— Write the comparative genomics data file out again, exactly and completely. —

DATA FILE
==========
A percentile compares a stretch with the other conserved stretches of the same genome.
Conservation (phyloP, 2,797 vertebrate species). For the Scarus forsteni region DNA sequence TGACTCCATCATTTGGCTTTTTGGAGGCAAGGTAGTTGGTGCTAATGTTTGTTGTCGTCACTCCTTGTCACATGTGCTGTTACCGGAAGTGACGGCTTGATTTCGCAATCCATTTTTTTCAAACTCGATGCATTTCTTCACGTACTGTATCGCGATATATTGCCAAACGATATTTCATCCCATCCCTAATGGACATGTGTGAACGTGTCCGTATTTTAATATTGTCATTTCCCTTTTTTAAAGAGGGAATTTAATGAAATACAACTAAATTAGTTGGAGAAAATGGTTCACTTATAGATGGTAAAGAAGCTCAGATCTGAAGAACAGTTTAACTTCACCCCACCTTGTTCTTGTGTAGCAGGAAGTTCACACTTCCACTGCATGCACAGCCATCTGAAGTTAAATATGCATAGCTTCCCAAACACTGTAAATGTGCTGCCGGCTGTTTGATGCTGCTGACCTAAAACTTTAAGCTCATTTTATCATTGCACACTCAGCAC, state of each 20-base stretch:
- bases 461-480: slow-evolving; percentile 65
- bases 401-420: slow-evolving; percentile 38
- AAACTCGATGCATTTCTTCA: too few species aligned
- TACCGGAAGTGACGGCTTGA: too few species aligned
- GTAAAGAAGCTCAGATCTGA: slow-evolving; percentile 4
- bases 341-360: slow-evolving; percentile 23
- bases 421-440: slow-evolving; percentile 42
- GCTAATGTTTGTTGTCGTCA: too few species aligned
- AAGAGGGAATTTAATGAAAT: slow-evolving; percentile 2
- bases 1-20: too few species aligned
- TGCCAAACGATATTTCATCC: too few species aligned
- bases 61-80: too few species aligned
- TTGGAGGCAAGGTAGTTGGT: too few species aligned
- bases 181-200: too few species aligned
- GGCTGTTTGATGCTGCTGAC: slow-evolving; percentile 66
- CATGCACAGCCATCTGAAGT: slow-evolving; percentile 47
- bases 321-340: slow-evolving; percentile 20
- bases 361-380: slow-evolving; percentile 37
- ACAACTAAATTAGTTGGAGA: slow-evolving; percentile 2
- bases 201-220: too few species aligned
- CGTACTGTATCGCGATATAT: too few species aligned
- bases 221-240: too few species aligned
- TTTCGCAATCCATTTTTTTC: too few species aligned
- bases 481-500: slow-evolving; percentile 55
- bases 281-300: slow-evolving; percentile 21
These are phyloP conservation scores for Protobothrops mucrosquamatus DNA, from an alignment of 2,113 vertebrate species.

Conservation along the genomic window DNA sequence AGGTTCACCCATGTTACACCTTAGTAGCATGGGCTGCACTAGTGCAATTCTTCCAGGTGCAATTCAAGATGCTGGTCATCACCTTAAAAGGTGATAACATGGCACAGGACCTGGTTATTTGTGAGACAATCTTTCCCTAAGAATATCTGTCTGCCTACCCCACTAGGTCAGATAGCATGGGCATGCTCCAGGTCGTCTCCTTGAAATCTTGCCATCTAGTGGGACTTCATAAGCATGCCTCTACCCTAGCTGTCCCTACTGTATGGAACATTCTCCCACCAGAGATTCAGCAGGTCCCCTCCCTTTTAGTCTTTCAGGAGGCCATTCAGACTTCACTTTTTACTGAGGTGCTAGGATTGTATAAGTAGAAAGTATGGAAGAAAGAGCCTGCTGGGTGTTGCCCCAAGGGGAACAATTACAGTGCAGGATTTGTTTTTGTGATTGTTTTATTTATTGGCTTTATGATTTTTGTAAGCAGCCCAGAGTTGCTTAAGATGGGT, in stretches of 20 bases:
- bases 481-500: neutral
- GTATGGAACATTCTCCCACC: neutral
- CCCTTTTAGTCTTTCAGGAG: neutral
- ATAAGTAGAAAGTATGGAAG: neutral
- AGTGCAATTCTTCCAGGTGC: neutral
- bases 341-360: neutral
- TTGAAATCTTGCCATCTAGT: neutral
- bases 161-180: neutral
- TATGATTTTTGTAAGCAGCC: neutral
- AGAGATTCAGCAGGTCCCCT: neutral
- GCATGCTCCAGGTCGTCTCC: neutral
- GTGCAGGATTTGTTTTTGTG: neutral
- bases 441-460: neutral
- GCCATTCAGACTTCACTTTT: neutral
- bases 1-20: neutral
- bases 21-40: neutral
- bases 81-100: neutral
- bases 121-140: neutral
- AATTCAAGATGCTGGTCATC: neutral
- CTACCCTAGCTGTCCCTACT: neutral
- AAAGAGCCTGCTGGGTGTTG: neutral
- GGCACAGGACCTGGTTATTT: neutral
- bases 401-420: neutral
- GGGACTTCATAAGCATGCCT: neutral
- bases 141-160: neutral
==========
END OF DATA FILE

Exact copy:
A percentile compares a stretch with the other conserved stretches of the same genome.
Conservation (phyloP, 2,797 vertebrate species). For the Scarus forsteni region DNA sequence TGACTCCATCATTTGGCTTTTTGGAGGCAAGGTAGTTGGTGCTAATGTTTGTTGTCGTCACTCCTTGTCACATGTGCTGTTACCGGAAGTGACGGCTTGATTTCGCAATCCATTTTTTTCAAACTCGATGCATTTCTTCACGTACTGTATCGCGATATATTGCCAAACGATATTTCATCCCATCCCTAATGGACATGTGTGAACGTGTCCGTATTTTAATATTGTCATTTCCCTTTTTTAAAGAGGGAATTTAATGAAATACAACTAAATTAGTTGGAGAAAATGGTTCACTTATAGATGGTAAAGAAGCTCAGATCTGAAGAACAGTTTAACTTCACCCCACCTTGTTCTTGTGTAGCAGGAAGTTCACACTTCCACTGCATGCACAGCCATCTGAAGTTAAATATGCATAGCTTCCCAAACACTGTAAATGTGCTGCCGGCTGTTTGATGCTGCTGACCTAAAACTTTAAGCTCATTTTATCATTGCACACTCAGCAC, state of each 20-base stretch:
- bases 461-480: slow-evolving; percentile 65
- bases 401-420: slow-evolving; percentile 38
- AAACTCGATGCATTTCTTCA: too few species aligned
- TACCGGAAGTGACGGCTTGA: too few species aligned
- GTAAAGAAGCTCAGATCTGA: slow-evolving; percentile 4
- bases 341-360: slow-evolving; percentile 23
- bases 421-440: slow-evolving; percentile 42
- GCTAATGTTTGTTGTCGTCA: too few species aligned
- AAGAGGGAATTTAATGAAAT: slow-evolving; percentile 2
- bases 1-20: too few species aligned
- TGCCAAACGATATTTCATCC: too few species aligned
- bases 61-80: too few species aligned
- TTGGAGGCAAGGTAGTTGGT: too few species aligned
- bases 181-200: too few species aligned
- GGCTGTTTGATGCTGCTGAC: slow-evolving; percentile 66
- CATGCACAGCCATCTGAAGT: slow-evolving; percentile 47
- bases 321-340: slow-evolving; percentile 20
- bases 361-380: slow-evolving; percentile 37
- ACAACTAAATTAGTTGGAGA: slow-evolving; percentile 2
- bases 201-220: too few species aligned
- CGTACTGTATCGCGATATAT: too few species aligned
- bases 221-240: too few species aligned
- TTTCGCAATCCATTTTTTTC: too few species aligned
- bases 481-500: slow-evolving; percentile 55
- bases 281-300: slow-evolving; percentile 21
These are phyloP conservation scores for Protobothrops mucrosquamatus DNA, from an alignment of 2,113 vertebrate species.

Conservation along the genomic window DNA sequence AGGTTCACCCATGTTACACCTTAGTAGCATGGGCTGCACTAGTGCAATTCTTCCAGGTGCAATTCAAGATGCTGGTCATCACCTTAAAAGGTGATAACATGGCACAGGACCTGGTTATTTGTGAGACAATCTTTCCCTAAGAATATCTGTCTGCCTACCCCACTAGGTCAGATAGCATGGGCATGCTCCAGGTCGTCTCCTTGAAATCTTGCCATCTAGTGGGACTTCATAAGCATGCCTCTACCCTAGCTGTCCCTACTGTATGGAACATTCTCCCACCAGAGATTCAGCAGGTCCCCTCCCTTTTAGTCTTTCAGGAGGCCATTCAGACTTCACTTTTTACTGAGGTGCTAGGATTGTATAAGTAGAAAGTATGGAAGAAAGAGCCTGCTGGGTGTTGCCCCAAGGGGAACAATTACAGTGCAGGATTTGTTTTTGTGATTGTTTTATTTATTGGCTTTATGATTTTTGTAAGCAGCCCAGAGTTGCTTAAGATGGGT, in stretches of 20 bases:
- bases 481-500: neutral
- GTATGGAACATTCTCCCACC: neutral
- CCCTTTTAGTCTTTCAGGAG: neutral
- ATAAGTAGAAAGTATGGAAG: neutral
- AGTGCAATTCTTCCAGGTGC: neutral
- bases 341-360: neutral
- TTGAAATCTTGCCATCTAGT: neutral
- bases 161-180: neutral
- TATGATTTTTGTAAGCAGCC: neutral
- AGAGATTCAGCAGGTCCCCT: neutral
- GCATGCTCCAGGTCGTCTCC: neutral
- GTGCAGGATTTGTTTTTGTG: neutral
- bases 441-460: neutral
- GCCATTCAGACTTCACTTTT: neutral
- bases 1-20: neutral
- bases 21-40: neutral
- bases 81-100: neutral
- bases 121-140: neutral
- AATTCAAGATGCTGGTCATC: neutral
- CTACCCTAGCTGTCCCTACT: neutral
- AAAGAGCCTGCTGGGTGTTG: neutral
- GGCACAGGACCTGGTTATTT: neutral
- bases 401-420: neutral
- GGGACTTCATAAGCATGCCT: neutral
- bases 141-160: neutral